Depending from which point downward you want to unpack a package check out the functions

In case you want to parse cut off packets (e.g. packets returned in in ICMP message) you can use the "lax" parsing methods:

Manually slicing only one packet layer

It is also possible to only slice one packet layer:

The resulting data types allow access to both the header(s) and the payload of the layer and will automatically limit the length of payload if the layer has a length field limiting the payload (e.g. the payload of IPv6 packets will be limited by the "payload length" field in an IPv6 header).

Manually slicing & parsing only headers

It is also possible just to parse headers. Have a look at the documentation for the following [NAME]HeaderSlice.from_slice methods, if you want to just slice the header:

And for deserialization into the corresponding header structs have a look at:

How to generate fake packet data?

Packet Builder

The PacketBuilder struct provides a high level interface for quickly creating network packets. The PacketBuilder will automatically set fields which can be deduced from the content and compositions of the packet itself (e.g. checksums, lengths, ethertype, ip protocol number).

Example:

use etherparse::PacketBuilder;

let builder = PacketBuilder::
    ethernet2([1,2,3,4,5,6],     //source mac
               [7,8,9,10,11,12]) //destination mac
    .ipv4([192,168,1,1], //source ip
          [192,168,1,2], //destination ip
          20)            //time to life
    .udp(21,    //source port
         1234); //destination port

//payload of the udp packet
let payload = [1,2,3,4,5,6,7,8];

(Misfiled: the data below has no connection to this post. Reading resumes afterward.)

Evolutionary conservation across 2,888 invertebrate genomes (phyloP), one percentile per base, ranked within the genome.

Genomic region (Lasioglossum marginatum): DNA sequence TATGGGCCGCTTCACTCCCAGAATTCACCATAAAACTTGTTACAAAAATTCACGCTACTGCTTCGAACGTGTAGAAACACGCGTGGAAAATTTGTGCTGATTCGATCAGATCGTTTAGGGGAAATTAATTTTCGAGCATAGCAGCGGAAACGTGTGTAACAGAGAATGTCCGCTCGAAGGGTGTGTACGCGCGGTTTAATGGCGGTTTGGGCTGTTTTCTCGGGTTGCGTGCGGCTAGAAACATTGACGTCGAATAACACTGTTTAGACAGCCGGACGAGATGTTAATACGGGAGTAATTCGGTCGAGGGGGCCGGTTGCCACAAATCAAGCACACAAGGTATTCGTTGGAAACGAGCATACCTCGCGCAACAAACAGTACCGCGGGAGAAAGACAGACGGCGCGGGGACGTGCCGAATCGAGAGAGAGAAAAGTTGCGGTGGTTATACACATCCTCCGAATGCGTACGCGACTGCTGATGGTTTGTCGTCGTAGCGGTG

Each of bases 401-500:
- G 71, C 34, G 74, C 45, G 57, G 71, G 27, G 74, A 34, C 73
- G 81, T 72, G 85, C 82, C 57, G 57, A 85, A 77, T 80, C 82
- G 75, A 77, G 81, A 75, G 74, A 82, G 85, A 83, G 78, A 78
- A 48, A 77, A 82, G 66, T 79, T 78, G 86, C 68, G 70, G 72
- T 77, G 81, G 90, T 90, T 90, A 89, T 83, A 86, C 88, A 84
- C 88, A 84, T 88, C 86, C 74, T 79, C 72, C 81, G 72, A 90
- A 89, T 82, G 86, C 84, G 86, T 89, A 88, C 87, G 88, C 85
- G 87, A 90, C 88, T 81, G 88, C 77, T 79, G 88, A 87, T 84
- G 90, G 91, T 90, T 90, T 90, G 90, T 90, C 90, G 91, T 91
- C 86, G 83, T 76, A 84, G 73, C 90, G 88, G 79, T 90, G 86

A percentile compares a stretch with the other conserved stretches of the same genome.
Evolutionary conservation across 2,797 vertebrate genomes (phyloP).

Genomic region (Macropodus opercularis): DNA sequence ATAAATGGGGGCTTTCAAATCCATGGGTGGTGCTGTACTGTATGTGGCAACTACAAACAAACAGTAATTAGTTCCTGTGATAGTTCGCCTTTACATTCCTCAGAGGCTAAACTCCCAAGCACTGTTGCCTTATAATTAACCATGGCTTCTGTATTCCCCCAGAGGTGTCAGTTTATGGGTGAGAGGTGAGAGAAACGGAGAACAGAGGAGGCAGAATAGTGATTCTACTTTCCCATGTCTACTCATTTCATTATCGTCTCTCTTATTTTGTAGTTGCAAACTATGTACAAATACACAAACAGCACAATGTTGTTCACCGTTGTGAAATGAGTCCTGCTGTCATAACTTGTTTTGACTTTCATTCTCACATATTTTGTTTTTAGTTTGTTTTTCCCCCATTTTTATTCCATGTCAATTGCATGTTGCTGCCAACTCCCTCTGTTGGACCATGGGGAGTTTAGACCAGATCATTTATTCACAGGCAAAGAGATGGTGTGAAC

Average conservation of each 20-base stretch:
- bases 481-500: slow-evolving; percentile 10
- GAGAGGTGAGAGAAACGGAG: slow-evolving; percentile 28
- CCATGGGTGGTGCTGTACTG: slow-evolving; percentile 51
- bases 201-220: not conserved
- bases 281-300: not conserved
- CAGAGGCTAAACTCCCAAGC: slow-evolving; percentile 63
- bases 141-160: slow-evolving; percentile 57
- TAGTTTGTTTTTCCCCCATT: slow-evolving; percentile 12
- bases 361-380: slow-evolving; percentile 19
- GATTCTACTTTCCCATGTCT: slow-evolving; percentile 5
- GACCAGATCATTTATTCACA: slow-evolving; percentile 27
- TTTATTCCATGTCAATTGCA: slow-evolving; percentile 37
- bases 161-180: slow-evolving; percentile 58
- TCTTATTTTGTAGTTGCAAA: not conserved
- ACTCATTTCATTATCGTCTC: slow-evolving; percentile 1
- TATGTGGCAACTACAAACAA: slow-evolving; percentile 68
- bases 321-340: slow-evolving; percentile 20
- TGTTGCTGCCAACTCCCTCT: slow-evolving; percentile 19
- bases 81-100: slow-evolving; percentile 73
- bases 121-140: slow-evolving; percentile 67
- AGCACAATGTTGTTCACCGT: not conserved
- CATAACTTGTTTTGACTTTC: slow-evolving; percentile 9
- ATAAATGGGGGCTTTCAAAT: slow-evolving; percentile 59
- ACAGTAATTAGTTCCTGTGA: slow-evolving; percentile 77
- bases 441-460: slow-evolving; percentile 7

//get some memory to store the result
let mut result = Vec::<u8>::with_capacity(builder.size(payload.len()));

//serialize
//this will automatically set all length fields, checksums and identifiers (ethertype & protocol)
//before writing the packet out to "result"
builder.write(&mut result, &payload).unwrap();

There is also an example for TCP packets available.

Check out the PacketBuilder documentation for more information.

Manually serializing each header

Alternatively it is possible to manually build a packet (example). Generally each struct representing a header has a "write" method that allows it to be serialized. These write methods sometimes automatically calculate checksums and fill them in. In case this is unwanted behavior (e.g. if you want to generate a packet with an invalid checksum), it is also possible to call a "write_raw" method that will simply serialize the data without doing checksum calculations.

Read the documentations of the different methods for a more details:

References

License

Licensed under either of Apache License, Version 2.0 or MIT license at your option. The corresponding license texts can be found in the LICENSE-APACHE file and the LICENSE-MIT file.

Contribution

Unless you explicitly state otherwise, any contribution intentionally submitted for inclusion in the work by you shall be licensed as above, without any additional terms or conditions.

Dependencies